Discrimination exists in the workplace when it comes to promotions and even hiring. We’ve seen discrimination for college entrance exams that require a one-on-one interview. We’ve also seen children who are bullied and teased more frequently. All of this can have long-term consequences for long-term depression, low body image and body hate issues, and increased, even depressed immunities because your emotional well-being affects your physical health.

Health Risks

Diabetes rates in children and adolescents have skyrocketed as a result of the obesity epidemic. Children are now being diagnosed with high blood pressure, high cholesterol, and sleep apnea. As a result, all of the chronic diseases that are typically seen in adult populations are now being seen in children and adolescents. And it’s all linked to being overweight or obese.

Type 2 diabetes is a serious health condition, and an obese person is three times more likely to develop it than someone with a healthy body weight. The rise of type 2 diabetes has been astounding. We used to call it adult-onset diabetes because we only saw it in people over the age of 40. Of course, we’re now seeing it in children as young as ten. Nobody wants to take an insulin shot, and no one wants to check their blood sugars every day, but that is a realistic option if we continue with our current way of life.

Another troubling fact about obesity in America is that cardiovascular disease is the leading cause of death in obese people. When you account for people who die from other obesity-related illnesses, such as cancer, it becomes clear that the number of deaths from heart disease is much higher than the number of people who are simply obese. This is very concerning because it clearly indicates that we must change our eating habits if we are to see a decrease in the number of obese children and adults.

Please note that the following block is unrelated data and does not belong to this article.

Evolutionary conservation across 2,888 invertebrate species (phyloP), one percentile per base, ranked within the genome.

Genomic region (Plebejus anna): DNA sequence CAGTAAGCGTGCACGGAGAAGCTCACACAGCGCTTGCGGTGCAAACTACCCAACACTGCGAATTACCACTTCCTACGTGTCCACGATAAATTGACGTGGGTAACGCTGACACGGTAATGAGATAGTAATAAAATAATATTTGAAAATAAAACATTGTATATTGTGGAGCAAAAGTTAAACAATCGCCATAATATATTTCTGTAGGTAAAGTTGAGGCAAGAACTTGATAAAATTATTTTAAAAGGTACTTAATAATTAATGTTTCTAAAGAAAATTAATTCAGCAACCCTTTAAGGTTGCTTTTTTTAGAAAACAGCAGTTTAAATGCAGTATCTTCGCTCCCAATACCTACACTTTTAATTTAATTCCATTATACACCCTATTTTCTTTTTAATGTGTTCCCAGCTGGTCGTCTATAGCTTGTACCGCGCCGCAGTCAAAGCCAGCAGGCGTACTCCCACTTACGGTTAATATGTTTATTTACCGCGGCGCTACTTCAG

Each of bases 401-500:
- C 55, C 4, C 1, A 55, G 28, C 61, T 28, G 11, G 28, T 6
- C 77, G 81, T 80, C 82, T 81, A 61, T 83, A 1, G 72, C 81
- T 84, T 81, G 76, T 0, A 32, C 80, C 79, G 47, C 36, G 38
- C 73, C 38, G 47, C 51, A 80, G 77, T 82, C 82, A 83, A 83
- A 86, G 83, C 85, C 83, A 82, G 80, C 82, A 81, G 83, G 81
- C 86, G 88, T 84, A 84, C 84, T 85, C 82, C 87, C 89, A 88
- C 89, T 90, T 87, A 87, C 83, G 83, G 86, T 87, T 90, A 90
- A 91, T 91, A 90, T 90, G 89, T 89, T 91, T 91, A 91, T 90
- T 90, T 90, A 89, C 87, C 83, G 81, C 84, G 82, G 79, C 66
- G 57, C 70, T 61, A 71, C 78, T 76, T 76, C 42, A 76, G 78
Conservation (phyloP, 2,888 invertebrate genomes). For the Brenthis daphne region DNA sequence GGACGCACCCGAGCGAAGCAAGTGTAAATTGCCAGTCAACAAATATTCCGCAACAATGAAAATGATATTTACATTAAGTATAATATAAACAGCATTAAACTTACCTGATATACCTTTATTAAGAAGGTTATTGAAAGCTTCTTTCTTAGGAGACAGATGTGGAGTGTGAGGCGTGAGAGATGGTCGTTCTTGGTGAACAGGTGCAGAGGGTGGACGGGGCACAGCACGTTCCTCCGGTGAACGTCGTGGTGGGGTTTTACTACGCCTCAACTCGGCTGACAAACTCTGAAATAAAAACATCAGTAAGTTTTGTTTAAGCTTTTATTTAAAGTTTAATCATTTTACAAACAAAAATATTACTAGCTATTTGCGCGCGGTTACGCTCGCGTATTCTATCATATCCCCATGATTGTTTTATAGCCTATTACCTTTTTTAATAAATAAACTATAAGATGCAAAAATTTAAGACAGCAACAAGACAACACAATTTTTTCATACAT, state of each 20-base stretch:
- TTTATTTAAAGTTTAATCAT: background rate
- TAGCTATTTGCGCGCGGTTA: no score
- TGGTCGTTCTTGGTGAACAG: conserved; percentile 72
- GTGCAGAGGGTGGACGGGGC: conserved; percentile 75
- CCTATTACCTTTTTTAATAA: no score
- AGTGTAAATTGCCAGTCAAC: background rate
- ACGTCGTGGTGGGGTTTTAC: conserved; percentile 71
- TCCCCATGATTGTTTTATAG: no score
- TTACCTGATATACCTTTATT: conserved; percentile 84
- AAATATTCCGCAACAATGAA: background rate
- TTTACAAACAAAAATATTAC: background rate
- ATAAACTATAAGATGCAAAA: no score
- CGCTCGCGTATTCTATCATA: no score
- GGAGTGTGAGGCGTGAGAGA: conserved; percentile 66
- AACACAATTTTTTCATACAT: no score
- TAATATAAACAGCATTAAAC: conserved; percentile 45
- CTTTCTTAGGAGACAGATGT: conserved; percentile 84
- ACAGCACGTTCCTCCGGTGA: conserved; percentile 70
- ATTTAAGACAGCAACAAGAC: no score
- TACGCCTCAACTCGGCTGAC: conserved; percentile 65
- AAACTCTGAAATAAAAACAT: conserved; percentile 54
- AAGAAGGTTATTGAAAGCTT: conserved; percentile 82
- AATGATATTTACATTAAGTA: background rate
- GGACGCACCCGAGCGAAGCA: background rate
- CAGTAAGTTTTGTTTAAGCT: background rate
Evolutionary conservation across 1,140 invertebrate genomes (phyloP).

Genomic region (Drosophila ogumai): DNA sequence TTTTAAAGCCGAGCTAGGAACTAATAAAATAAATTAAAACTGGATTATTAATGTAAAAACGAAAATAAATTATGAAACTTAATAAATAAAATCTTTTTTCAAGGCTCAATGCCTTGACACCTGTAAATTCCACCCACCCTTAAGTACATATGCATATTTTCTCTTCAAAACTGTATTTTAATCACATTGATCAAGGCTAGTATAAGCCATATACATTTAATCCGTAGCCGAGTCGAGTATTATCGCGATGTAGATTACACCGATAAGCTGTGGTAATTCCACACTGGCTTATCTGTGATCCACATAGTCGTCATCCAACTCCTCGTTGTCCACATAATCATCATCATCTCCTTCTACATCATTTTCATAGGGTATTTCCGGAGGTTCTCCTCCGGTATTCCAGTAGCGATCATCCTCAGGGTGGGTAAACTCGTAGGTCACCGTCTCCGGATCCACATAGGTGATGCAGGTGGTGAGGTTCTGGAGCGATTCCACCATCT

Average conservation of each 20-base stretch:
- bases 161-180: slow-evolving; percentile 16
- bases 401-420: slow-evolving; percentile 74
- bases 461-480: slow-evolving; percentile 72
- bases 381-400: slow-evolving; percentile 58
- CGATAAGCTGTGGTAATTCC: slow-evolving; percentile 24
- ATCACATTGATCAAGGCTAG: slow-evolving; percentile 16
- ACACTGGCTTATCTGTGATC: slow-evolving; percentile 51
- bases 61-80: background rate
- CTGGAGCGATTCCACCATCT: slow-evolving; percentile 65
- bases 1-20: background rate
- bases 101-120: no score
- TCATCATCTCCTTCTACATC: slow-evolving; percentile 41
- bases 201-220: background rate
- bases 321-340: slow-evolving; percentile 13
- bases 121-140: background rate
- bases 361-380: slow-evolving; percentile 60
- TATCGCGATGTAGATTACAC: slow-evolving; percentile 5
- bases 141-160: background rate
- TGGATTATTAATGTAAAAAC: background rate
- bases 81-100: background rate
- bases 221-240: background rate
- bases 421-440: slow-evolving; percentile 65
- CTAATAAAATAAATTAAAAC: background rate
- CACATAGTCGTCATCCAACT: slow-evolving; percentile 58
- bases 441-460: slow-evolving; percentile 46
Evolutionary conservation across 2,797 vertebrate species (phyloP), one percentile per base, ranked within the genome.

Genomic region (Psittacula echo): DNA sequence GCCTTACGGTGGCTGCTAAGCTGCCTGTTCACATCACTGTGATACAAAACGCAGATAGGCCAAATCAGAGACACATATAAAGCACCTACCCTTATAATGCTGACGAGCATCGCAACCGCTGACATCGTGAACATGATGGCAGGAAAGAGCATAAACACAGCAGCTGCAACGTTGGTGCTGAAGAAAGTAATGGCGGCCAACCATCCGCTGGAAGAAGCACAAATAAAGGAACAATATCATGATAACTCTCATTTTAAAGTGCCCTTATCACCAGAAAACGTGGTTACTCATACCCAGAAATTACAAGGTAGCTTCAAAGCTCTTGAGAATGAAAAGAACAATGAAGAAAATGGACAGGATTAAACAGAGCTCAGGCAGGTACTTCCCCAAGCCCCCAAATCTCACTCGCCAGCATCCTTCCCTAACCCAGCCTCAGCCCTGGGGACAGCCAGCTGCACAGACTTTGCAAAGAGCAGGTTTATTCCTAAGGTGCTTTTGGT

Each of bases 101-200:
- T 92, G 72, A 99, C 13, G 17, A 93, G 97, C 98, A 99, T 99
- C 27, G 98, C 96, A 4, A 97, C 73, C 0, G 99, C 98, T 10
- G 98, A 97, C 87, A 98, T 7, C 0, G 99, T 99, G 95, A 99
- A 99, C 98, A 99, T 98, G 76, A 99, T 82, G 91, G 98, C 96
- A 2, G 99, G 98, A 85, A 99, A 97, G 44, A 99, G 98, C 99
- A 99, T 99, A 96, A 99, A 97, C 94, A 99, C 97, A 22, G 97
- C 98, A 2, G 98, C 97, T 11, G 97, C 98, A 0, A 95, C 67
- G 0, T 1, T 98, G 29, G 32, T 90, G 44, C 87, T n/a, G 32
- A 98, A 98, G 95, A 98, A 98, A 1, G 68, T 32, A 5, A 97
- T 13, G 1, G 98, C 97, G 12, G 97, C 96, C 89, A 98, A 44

Making Changes

What can we do to put an end to our country’s obesity epidemic? Here are some suggestions:

  • Through our schools, we can teach more about nutrition and proper body weight management. This means understanding how many calories are present in various foods and how it affects the body, what nutrients are found in specific foods, and what causes us to become ill when we overeat.
  • We can also help the community teach kids how to lose weight and be more active. There are a variety of community activities that promote physical fitness in children, in which parents can also participate. These activities should encourage people to be physically active and maintain a healthy weight.

Without action, it is predicted that by 2030, 33 percent of Americans will be classified as obese.

Final Thoughts

Obesity has become an epidemic in the United States, posing a serious health risk to people of all socioeconomic backgrounds. It already has numerous consequences, but we can begin now to make a change. Regular physical activity and a balanced, nutritious diet can help you maintain a healthy weight.

If you are overweight, don’t look to fad diets for help. Popular diets are frequently difficult to stick to, may restrict your nutritional intake, and rarely produce long-term results. People who are trying to lose weight may want to do so as quickly as possible, but the goal should be healthy weight loss rather than rapid weight loss.

Whatever category you’re in – underweight, healthy weight, overweight, or obese – you should talk to your doctor. Your doctor can assist you in determining your healthy body weight as well as ensuring your overall health.